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NEWS | Sept. 25, 2013

Army Strategic Logistics Activity Charleston - supporting warfighters

By Senior Airman Ashlee Galloway Joint Base Charleston Public Affairs

In 1995, an Army unit stood up in Charleston with the intent of moving warfighters and their equipment to locations around the world - mission ready and fast. This unit, the Army Strategic Logistics Activity Charleston located on Joint Base Charleston - Naval Weapons Station, S.C., is still performing that mission today.

Army Strategic Logistics Activity Charleston provides the U.S. warfighter the ability to quickly generate combat power at any location designated by the National Command Authority by establishing, maintaining and reconstituting Army Prepositioned Stocks Afloat.

"At ASLAC, our job is to perform maintenance on Army equipment that is prepositioned on ships and have it ready for the warfighter at any given moment," said Robert O'Brien, ASLAC general manager. "Here at ASLAC, we also receive, inventory and package various supply class stocks for storage."

Currently, the ASLAC team consists of 34 Department of Defense civilians, nine military service members, and numerous contractors.

"A huge part of our mission is the Army Prepositioned Stocks program," said O'Brien. "This program consists of supplies prepositioned on afloat ships, and on land in Europe, Korea and Southwest Asia."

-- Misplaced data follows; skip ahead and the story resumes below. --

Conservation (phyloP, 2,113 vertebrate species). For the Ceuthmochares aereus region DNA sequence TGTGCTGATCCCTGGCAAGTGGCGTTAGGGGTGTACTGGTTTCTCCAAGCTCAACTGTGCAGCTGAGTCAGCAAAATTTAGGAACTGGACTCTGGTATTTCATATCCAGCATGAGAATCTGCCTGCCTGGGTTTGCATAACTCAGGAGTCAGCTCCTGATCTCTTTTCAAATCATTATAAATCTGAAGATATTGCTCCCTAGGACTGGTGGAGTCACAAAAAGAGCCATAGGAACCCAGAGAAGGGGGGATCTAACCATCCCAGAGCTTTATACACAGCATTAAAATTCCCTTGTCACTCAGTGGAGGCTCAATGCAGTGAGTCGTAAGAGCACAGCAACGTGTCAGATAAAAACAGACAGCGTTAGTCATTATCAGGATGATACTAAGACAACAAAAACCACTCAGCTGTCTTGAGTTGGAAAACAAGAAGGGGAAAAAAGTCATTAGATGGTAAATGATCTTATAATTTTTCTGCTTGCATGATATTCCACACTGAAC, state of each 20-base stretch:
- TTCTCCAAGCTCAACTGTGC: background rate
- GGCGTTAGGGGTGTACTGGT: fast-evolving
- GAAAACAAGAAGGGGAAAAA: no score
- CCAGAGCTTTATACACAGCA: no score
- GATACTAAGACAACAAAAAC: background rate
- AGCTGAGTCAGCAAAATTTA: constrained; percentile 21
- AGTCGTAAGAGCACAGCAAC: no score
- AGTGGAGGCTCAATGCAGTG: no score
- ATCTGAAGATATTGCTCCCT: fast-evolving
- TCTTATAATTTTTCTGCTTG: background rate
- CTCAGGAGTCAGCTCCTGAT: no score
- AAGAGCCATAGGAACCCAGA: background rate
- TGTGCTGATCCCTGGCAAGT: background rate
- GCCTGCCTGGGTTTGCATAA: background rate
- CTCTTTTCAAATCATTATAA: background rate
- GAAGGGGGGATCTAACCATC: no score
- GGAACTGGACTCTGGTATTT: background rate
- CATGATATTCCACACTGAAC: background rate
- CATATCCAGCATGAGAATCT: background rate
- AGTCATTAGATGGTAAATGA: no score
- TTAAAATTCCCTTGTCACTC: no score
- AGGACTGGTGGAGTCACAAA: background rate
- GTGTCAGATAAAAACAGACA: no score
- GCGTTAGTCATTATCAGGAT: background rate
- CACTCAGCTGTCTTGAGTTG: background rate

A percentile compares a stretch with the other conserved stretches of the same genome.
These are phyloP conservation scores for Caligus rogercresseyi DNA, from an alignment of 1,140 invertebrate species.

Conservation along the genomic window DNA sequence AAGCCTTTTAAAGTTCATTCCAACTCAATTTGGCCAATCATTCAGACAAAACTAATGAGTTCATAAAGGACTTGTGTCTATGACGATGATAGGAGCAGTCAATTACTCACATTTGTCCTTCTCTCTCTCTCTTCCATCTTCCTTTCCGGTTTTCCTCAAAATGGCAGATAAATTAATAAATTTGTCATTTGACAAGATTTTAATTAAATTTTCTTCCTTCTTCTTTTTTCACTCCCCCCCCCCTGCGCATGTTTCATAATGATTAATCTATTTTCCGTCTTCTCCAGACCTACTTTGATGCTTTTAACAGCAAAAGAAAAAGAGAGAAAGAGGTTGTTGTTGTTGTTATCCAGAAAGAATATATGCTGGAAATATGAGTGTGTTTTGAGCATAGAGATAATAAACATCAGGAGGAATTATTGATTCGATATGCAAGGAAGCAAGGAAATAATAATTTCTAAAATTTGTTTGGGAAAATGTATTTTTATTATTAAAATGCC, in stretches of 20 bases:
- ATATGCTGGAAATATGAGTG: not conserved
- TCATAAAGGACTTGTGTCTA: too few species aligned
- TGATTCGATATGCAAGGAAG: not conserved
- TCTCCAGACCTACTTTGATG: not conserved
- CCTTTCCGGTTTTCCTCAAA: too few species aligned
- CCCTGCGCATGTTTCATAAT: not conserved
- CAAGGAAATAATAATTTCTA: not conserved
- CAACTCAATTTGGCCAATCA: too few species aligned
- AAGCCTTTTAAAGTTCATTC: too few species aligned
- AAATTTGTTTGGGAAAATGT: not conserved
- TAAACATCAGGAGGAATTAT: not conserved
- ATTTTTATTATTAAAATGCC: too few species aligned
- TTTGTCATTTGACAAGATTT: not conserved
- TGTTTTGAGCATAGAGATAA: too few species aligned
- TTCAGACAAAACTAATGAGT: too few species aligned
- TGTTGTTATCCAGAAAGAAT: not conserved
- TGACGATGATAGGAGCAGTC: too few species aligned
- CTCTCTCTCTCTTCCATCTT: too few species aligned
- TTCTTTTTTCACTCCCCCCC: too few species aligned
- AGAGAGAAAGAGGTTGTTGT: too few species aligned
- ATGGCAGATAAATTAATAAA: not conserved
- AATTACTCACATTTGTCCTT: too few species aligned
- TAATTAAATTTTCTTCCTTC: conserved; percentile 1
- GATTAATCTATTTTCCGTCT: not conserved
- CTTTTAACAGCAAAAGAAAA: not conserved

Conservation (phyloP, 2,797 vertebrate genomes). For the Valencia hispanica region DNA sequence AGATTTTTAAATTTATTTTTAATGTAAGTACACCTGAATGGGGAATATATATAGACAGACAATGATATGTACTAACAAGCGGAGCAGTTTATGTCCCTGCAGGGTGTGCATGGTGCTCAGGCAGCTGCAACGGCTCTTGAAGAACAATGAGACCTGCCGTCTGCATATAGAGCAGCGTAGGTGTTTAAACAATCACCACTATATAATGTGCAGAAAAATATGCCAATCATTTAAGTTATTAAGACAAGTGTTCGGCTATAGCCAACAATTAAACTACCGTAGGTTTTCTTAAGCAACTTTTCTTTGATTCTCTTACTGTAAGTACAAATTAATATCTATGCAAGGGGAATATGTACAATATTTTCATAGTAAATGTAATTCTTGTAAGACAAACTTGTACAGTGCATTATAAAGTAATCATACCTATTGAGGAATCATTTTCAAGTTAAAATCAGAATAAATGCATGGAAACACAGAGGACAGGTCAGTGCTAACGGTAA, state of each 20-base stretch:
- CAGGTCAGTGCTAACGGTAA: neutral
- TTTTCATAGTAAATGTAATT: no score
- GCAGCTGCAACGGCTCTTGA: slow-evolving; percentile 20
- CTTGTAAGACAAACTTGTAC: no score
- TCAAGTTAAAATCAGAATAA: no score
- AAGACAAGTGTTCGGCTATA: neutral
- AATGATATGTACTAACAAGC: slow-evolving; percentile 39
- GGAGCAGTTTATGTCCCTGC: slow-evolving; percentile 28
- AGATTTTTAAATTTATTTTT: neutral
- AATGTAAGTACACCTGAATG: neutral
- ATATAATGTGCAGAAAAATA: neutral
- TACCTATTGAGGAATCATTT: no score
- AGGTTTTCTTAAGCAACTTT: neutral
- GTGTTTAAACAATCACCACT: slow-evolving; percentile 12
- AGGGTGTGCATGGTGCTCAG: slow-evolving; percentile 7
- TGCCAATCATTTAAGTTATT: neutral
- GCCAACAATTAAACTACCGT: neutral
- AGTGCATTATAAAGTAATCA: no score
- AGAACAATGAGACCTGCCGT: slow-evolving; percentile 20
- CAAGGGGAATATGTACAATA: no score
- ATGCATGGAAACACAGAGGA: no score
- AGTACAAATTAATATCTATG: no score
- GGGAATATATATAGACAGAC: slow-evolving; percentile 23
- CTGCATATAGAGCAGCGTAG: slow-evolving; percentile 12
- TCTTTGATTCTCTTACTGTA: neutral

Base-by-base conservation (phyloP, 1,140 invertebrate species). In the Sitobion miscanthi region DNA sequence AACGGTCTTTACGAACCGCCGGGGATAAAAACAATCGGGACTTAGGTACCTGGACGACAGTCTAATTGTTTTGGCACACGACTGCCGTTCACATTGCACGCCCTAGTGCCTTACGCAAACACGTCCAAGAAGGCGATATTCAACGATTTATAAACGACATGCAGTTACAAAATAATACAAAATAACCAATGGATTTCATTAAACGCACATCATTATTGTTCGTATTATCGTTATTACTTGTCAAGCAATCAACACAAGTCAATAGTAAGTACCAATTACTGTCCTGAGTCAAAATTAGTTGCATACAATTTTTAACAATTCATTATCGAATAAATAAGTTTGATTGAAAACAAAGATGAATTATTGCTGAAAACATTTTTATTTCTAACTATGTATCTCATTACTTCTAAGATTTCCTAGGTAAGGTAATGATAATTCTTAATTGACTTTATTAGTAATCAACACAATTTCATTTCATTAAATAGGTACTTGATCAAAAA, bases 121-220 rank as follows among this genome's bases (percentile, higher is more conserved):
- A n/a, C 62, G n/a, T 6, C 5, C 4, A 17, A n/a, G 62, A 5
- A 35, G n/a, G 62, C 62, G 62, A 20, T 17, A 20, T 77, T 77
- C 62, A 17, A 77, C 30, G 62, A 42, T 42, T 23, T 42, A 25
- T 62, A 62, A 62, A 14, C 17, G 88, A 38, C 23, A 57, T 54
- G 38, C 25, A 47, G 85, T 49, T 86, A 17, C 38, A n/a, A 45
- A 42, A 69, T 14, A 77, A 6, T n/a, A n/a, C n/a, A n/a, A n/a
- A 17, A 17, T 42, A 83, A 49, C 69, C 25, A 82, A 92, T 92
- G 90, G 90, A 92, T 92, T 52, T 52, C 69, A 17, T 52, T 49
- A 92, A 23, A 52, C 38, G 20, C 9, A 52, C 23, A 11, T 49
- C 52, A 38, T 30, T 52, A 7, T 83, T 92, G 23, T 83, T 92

APS afloat is a key component of the Army's strategic mobility triad that includes sealift and airlift. The ability to hand off equipment, wherever it is needed, reduces the deployment response time for gaining tactical units conducting critical contingency operations around the world.

ASLAC team members perform maintenance on Army tactical cargo. When a ship arrives at Wharf Alpha at the Naval Weapons Station, ASLAC overseas the unloading of any cargo that is in need of servicing or replacing. Replacement cargo is prepositioned and ASLAC oversees the cargo loading operations. A typical ship can carry more than 5,500 sets, kits, and outfits that are containerized or loaded on the beds of trucks and trailers.

Cargo is loaded onto USNS Watson-Class Large, Medium Speed Roll-On, Roll-Off ships. Each ship contains 393,000 square feet of storage space on seven decks and is capable of housing tanks, wheeled vehicles, Mine Resistant Ambush Protected vehicles, weapons, medical supplies and even Meals Ready to Eat ...everything needed to supply a brigade-sized combat team ordered into action.

Ships are prepositioned throughout the world including Diego Garcia in the Indian Ocean and Guam/Saipan in the Pacific Ocean. The ships will normally stay on station for 24-30 months.

ASLAC also manages and oversees the maintenance cycles of the ammunition stowed on two container ships. Each ship holds approximately 2,300 containers of various types of ammunition and carries a net explosive weight of 9 million pounds.

"I love the mission that I do because it supports soldiers in saving lives," said Johnnel Cancer, ALSAC heavy wheel mechanic. "I take pride in our work - vehicles come in one way and go out the other. We get everything ready for troops going into battle ... all you need is the soldier, and that is a proud thing to be a part of."